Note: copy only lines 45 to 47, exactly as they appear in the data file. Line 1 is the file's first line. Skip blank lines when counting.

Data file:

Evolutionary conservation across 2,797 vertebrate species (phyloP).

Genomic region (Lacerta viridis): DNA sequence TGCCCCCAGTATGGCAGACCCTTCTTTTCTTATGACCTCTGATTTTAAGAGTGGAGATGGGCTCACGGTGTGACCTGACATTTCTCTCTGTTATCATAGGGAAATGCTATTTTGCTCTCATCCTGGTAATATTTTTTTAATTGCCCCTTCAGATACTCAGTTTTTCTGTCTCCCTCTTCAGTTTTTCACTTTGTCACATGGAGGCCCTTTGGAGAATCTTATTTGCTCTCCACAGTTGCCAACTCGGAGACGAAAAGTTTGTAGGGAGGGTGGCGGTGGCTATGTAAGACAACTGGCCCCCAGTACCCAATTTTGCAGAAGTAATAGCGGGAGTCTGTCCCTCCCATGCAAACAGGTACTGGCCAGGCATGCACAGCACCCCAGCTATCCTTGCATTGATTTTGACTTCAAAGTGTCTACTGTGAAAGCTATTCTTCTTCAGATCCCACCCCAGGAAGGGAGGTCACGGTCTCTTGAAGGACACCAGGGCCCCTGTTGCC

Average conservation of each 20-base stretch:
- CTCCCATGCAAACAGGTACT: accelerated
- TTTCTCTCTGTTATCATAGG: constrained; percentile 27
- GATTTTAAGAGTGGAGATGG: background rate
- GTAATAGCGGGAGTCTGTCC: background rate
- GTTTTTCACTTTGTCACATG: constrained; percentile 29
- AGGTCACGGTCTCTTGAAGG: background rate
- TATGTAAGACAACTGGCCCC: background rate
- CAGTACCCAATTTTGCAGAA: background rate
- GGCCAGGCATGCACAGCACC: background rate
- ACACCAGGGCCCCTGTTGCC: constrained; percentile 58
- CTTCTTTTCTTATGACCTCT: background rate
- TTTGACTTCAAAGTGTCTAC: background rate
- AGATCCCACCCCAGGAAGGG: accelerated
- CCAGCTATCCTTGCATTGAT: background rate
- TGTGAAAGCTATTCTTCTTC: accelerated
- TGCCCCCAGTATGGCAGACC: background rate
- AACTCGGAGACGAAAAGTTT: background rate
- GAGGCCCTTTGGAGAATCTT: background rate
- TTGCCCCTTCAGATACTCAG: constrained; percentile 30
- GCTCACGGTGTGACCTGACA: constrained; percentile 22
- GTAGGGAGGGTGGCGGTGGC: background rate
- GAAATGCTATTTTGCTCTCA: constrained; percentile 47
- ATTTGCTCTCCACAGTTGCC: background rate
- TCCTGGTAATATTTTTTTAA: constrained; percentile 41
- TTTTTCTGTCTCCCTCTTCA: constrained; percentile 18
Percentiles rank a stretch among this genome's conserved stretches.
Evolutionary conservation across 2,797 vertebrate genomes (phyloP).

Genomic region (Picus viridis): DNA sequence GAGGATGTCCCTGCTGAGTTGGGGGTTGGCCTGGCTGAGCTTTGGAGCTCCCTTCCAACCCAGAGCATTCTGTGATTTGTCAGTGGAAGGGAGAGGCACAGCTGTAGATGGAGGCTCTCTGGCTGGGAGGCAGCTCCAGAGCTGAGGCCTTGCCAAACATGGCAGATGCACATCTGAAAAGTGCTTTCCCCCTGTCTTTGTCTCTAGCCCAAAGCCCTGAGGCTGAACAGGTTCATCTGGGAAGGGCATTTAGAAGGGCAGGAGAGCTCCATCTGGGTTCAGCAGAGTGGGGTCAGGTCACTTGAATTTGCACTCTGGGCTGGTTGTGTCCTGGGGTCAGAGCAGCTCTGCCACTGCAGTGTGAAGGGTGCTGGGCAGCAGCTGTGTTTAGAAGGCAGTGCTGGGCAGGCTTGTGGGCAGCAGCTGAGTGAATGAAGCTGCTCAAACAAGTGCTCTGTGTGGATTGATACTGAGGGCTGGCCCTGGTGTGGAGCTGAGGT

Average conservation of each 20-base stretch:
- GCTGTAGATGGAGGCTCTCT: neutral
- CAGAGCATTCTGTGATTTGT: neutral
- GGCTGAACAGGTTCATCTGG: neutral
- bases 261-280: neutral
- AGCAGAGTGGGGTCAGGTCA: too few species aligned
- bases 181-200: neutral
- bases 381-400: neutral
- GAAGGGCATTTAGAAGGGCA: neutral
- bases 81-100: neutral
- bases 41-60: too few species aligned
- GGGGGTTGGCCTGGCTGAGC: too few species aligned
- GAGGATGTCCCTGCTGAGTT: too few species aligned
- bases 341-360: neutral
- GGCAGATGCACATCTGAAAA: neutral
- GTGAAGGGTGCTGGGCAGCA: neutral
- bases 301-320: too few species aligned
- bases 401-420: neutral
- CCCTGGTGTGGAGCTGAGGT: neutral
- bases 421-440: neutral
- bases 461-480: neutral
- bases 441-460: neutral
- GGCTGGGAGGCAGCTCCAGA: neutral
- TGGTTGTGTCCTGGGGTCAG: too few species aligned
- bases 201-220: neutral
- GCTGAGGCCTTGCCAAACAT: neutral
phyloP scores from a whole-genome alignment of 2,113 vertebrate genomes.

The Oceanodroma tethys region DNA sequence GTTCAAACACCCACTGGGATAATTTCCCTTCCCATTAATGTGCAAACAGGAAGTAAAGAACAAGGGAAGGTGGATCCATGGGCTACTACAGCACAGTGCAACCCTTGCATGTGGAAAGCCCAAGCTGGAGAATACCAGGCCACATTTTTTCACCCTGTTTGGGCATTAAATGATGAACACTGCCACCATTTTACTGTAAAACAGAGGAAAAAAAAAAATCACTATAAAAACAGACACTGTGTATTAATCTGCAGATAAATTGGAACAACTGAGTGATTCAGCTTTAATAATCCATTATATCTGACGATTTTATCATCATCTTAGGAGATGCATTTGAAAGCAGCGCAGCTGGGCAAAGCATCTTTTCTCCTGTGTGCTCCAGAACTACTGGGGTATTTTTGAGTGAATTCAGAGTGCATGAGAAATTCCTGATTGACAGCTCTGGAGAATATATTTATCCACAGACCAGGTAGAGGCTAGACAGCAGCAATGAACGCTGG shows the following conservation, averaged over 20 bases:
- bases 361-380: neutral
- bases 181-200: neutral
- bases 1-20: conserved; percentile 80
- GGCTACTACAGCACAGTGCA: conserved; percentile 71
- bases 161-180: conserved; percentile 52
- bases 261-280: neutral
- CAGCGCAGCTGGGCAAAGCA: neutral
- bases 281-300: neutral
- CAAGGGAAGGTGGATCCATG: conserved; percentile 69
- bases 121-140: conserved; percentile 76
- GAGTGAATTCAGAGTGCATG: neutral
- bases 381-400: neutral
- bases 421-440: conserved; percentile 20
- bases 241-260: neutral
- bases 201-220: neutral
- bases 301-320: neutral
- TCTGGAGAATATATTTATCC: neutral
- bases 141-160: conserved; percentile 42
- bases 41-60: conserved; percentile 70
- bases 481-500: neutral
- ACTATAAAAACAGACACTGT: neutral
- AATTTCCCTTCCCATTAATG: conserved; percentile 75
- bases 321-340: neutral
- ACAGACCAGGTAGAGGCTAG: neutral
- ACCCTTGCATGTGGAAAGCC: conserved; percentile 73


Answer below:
- bases 341-360: neutral
- GGCAGATGCACATCTGAAAA: neutral
- GTGAAGGGTGCTGGGCAGCA: neutral